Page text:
What to Do When You Have a Leak


What to Do When You Have a Leak

Leaking pipes, faucets, and fixtures waste water, resulting in higher bills, and water leaks can damage your home. It makes sense to call a plumber to fix a leak as soon as you notice it, but do you know what to do while you’re waiting for the plumber to arrive? Knowing how to turn off your water supply could save you hundreds of dollars.

Fast Leaks

A burst water pipe, dripping water heater, or other fast leak in your home requires immediate attention before the water damage becomes serious. If you have a leak that’s quickly creating a pool of water, turn off the water supply, call a plumber, and clean up the leaked water while waiting for him to arrive.

How to Turn Off Your Water Supply

To control a leak, close the valve closest to the leak to turn off the water supply, or turn off the main supply to the house. The system of water pipes in your home includes valves that you can close to prevent water from flowing through that part of the system. A water pipe valve could be a lever, spigot, knob, or nut. To close a valve, turn it clockwise.

When you notice the leak, follow the leaking pipe to the nearest valve and close it. Valves are usually located under sinks and behind fixtures. If your water heater, washing machine, or another powered fixture is leaking, turn off the electricity or gas before closing the valve.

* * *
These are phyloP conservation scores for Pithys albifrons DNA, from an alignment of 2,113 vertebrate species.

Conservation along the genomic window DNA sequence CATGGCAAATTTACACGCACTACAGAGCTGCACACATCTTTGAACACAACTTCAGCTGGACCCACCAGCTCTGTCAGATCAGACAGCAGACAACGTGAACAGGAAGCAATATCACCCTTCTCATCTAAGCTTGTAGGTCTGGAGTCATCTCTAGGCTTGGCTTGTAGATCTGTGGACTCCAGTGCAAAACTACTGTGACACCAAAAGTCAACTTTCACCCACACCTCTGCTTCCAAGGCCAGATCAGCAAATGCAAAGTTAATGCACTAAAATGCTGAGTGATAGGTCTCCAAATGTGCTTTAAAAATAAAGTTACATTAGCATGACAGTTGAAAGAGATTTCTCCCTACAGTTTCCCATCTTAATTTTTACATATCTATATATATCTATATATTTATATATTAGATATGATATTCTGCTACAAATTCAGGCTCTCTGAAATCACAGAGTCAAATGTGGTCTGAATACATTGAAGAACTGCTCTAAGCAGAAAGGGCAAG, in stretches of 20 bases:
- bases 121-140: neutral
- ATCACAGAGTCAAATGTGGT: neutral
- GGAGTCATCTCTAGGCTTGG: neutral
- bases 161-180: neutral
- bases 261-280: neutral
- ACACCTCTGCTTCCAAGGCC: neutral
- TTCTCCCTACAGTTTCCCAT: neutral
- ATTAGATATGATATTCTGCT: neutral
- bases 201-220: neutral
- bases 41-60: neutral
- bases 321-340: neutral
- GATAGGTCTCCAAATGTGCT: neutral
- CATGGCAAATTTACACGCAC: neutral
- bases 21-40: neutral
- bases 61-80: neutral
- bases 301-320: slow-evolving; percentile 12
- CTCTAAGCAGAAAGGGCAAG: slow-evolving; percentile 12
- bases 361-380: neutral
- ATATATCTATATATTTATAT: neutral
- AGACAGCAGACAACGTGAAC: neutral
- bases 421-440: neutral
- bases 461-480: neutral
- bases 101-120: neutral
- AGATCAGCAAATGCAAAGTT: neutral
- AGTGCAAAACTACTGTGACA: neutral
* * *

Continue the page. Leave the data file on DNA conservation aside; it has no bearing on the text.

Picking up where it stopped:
If you can’t find the valve in the nearest water pipe, close the main valve that controls your home’s water supply. Your main valve is located indoors at ground level near the point where the main pipe enters the house from the street. If you’re looking in the basement, look at eye level.

Can’t find the main indoor valve? The outdoor supply valve is your last resort, and you might need special tools to close this. Somewhere on or between the sidewalk and your house is a round, square or rectangular iron lid set into the ground. Remove the lid, and close the valve on the side nearest your house.

Slow Leaks

Slow leaks like dripping faucets and leaking toilets might not be emergencies, but they’re just as important to fix. A dripping faucet can waste as much as 1,000 gallons of water per year, and leaks under a slab or toilet damage your property over time, which requires expensive repairs. Signs of a slow leak include damp floors and walls, warm spots from leaking hot water pipes, and unusually high utility bills.

When you have a leak it can feel like a crisis, but if you can turn off your water supply, all you need to do then is to relax and wait for your plumber to arrive.

For answers to your questions, contact the Pink Plumber today.